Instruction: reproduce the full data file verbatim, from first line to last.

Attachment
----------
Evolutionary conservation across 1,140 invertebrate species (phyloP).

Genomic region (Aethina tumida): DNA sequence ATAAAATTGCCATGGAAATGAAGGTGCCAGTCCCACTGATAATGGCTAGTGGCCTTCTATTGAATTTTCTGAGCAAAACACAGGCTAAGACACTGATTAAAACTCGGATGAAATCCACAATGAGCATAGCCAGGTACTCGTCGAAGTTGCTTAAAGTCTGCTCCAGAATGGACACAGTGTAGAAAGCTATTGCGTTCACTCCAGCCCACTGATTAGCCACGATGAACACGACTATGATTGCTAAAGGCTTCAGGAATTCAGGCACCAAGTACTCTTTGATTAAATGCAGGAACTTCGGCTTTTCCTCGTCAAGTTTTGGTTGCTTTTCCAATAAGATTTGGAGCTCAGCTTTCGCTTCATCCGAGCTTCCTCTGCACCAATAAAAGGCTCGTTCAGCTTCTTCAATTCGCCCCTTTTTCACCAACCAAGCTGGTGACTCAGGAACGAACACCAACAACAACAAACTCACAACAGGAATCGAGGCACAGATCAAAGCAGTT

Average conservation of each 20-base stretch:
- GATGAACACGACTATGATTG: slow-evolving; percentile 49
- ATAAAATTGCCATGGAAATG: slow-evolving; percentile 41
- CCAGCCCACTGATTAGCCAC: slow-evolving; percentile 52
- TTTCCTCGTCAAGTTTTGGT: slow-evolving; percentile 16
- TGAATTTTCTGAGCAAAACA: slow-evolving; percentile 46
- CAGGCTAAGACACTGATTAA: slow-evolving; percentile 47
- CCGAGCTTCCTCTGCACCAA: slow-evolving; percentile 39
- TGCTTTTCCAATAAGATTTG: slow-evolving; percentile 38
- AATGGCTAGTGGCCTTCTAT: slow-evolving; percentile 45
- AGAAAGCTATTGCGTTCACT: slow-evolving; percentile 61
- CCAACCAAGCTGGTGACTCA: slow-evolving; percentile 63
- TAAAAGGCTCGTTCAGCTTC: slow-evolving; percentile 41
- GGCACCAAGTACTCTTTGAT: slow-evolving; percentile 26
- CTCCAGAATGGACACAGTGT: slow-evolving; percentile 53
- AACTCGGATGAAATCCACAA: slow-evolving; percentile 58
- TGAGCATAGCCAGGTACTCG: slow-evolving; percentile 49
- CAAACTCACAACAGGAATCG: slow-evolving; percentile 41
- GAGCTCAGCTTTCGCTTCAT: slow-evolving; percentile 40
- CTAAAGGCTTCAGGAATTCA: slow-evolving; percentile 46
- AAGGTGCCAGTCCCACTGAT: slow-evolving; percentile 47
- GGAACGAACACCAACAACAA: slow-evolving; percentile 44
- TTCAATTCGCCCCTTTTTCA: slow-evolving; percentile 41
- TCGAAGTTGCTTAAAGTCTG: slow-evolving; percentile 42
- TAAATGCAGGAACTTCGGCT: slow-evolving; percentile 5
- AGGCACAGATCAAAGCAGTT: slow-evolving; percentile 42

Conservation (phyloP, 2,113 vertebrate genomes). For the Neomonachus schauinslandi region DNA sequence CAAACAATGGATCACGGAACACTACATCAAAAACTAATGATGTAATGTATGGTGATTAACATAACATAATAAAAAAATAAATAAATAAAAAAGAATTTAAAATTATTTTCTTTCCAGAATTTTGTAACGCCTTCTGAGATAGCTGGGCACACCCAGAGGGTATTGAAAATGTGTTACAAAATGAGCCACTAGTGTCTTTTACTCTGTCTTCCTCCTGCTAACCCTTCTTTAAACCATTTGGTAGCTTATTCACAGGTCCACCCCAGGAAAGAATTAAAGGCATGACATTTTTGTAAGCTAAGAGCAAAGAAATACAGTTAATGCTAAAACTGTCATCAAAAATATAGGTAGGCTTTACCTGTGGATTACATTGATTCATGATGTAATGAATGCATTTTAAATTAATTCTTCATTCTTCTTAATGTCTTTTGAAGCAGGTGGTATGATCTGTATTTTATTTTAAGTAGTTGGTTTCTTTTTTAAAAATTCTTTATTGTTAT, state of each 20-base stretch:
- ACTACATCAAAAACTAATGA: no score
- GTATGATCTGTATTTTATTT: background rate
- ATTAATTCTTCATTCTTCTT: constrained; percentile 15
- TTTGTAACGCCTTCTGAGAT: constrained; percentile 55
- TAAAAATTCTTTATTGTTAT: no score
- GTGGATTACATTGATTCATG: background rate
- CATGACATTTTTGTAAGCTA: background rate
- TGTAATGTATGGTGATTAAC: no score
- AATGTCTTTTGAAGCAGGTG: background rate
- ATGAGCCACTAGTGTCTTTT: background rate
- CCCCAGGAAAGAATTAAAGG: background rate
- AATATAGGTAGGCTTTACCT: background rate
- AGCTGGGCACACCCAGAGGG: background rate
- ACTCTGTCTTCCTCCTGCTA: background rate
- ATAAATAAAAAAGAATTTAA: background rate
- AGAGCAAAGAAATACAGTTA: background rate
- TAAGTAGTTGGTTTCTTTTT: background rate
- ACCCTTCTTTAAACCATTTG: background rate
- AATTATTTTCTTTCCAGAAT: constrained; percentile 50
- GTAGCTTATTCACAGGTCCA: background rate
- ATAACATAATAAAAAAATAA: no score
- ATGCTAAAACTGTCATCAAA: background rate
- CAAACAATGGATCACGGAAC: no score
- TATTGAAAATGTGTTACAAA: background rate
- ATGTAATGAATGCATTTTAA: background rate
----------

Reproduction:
Evolutionary conservation across 1,140 invertebrate species (phyloP).

Genomic region (Aethina tumida): DNA sequence ATAAAATTGCCATGGAAATGAAGGTGCCAGTCCCACTGATAATGGCTAGTGGCCTTCTATTGAATTTTCTGAGCAAAACACAGGCTAAGACACTGATTAAAACTCGGATGAAATCCACAATGAGCATAGCCAGGTACTCGTCGAAGTTGCTTAAAGTCTGCTCCAGAATGGACACAGTGTAGAAAGCTATTGCGTTCACTCCAGCCCACTGATTAGCCACGATGAACACGACTATGATTGCTAAAGGCTTCAGGAATTCAGGCACCAAGTACTCTTTGATTAAATGCAGGAACTTCGGCTTTTCCTCGTCAAGTTTTGGTTGCTTTTCCAATAAGATTTGGAGCTCAGCTTTCGCTTCATCCGAGCTTCCTCTGCACCAATAAAAGGCTCGTTCAGCTTCTTCAATTCGCCCCTTTTTCACCAACCAAGCTGGTGACTCAGGAACGAACACCAACAACAACAAACTCACAACAGGAATCGAGGCACAGATCAAAGCAGTT

Average conservation of each 20-base stretch:
- GATGAACACGACTATGATTG: slow-evolving; percentile 49
- ATAAAATTGCCATGGAAATG: slow-evolving; percentile 41
- CCAGCCCACTGATTAGCCAC: slow-evolving; percentile 52
- TTTCCTCGTCAAGTTTTGGT: slow-evolving; percentile 16
- TGAATTTTCTGAGCAAAACA: slow-evolving; percentile 46
- CAGGCTAAGACACTGATTAA: slow-evolving; percentile 47
- CCGAGCTTCCTCTGCACCAA: slow-evolving; percentile 39
- TGCTTTTCCAATAAGATTTG: slow-evolving; percentile 38
- AATGGCTAGTGGCCTTCTAT: slow-evolving; percentile 45
- AGAAAGCTATTGCGTTCACT: slow-evolving; percentile 61
- CCAACCAAGCTGGTGACTCA: slow-evolving; percentile 63
- TAAAAGGCTCGTTCAGCTTC: slow-evolving; percentile 41
- GGCACCAAGTACTCTTTGAT: slow-evolving; percentile 26
- CTCCAGAATGGACACAGTGT: slow-evolving; percentile 53
- AACTCGGATGAAATCCACAA: slow-evolving; percentile 58
- TGAGCATAGCCAGGTACTCG: slow-evolving; percentile 49
- CAAACTCACAACAGGAATCG: slow-evolving; percentile 41
- GAGCTCAGCTTTCGCTTCAT: slow-evolving; percentile 40
- CTAAAGGCTTCAGGAATTCA: slow-evolving; percentile 46
- AAGGTGCCAGTCCCACTGAT: slow-evolving; percentile 47
- GGAACGAACACCAACAACAA: slow-evolving; percentile 44
- TTCAATTCGCCCCTTTTTCA: slow-evolving; percentile 41
- TCGAAGTTGCTTAAAGTCTG: slow-evolving; percentile 42
- TAAATGCAGGAACTTCGGCT: slow-evolving; percentile 5
- AGGCACAGATCAAAGCAGTT: slow-evolving; percentile 42

Conservation (phyloP, 2,113 vertebrate genomes). For the Neomonachus schauinslandi region DNA sequence CAAACAATGGATCACGGAACACTACATCAAAAACTAATGATGTAATGTATGGTGATTAACATAACATAATAAAAAAATAAATAAATAAAAAAGAATTTAAAATTATTTTCTTTCCAGAATTTTGTAACGCCTTCTGAGATAGCTGGGCACACCCAGAGGGTATTGAAAATGTGTTACAAAATGAGCCACTAGTGTCTTTTACTCTGTCTTCCTCCTGCTAACCCTTCTTTAAACCATTTGGTAGCTTATTCACAGGTCCACCCCAGGAAAGAATTAAAGGCATGACATTTTTGTAAGCTAAGAGCAAAGAAATACAGTTAATGCTAAAACTGTCATCAAAAATATAGGTAGGCTTTACCTGTGGATTACATTGATTCATGATGTAATGAATGCATTTTAAATTAATTCTTCATTCTTCTTAATGTCTTTTGAAGCAGGTGGTATGATCTGTATTTTATTTTAAGTAGTTGGTTTCTTTTTTAAAAATTCTTTATTGTTAT, state of each 20-base stretch:
- ACTACATCAAAAACTAATGA: no score
- GTATGATCTGTATTTTATTT: background rate
- ATTAATTCTTCATTCTTCTT: constrained; percentile 15
- TTTGTAACGCCTTCTGAGAT: constrained; percentile 55
- TAAAAATTCTTTATTGTTAT: no score
- GTGGATTACATTGATTCATG: background rate
- CATGACATTTTTGTAAGCTA: background rate
- TGTAATGTATGGTGATTAAC: no score
- AATGTCTTTTGAAGCAGGTG: background rate
- ATGAGCCACTAGTGTCTTTT: background rate
- CCCCAGGAAAGAATTAAAGG: background rate
- AATATAGGTAGGCTTTACCT: background rate
- AGCTGGGCACACCCAGAGGG: background rate
- ACTCTGTCTTCCTCCTGCTA: background rate
- ATAAATAAAAAAGAATTTAA: background rate
- AGAGCAAAGAAATACAGTTA: background rate
- TAAGTAGTTGGTTTCTTTTT: background rate
- ACCCTTCTTTAAACCATTTG: background rate
- AATTATTTTCTTTCCAGAAT: constrained; percentile 50
- GTAGCTTATTCACAGGTCCA: background rate
- ATAACATAATAAAAAAATAA: no score
- ATGCTAAAACTGTCATCAAA: background rate
- CAAACAATGGATCACGGAAC: no score
- TATTGAAAATGTGTTACAAA: background rate
- ATGTAATGAATGCATTTTAA: background rate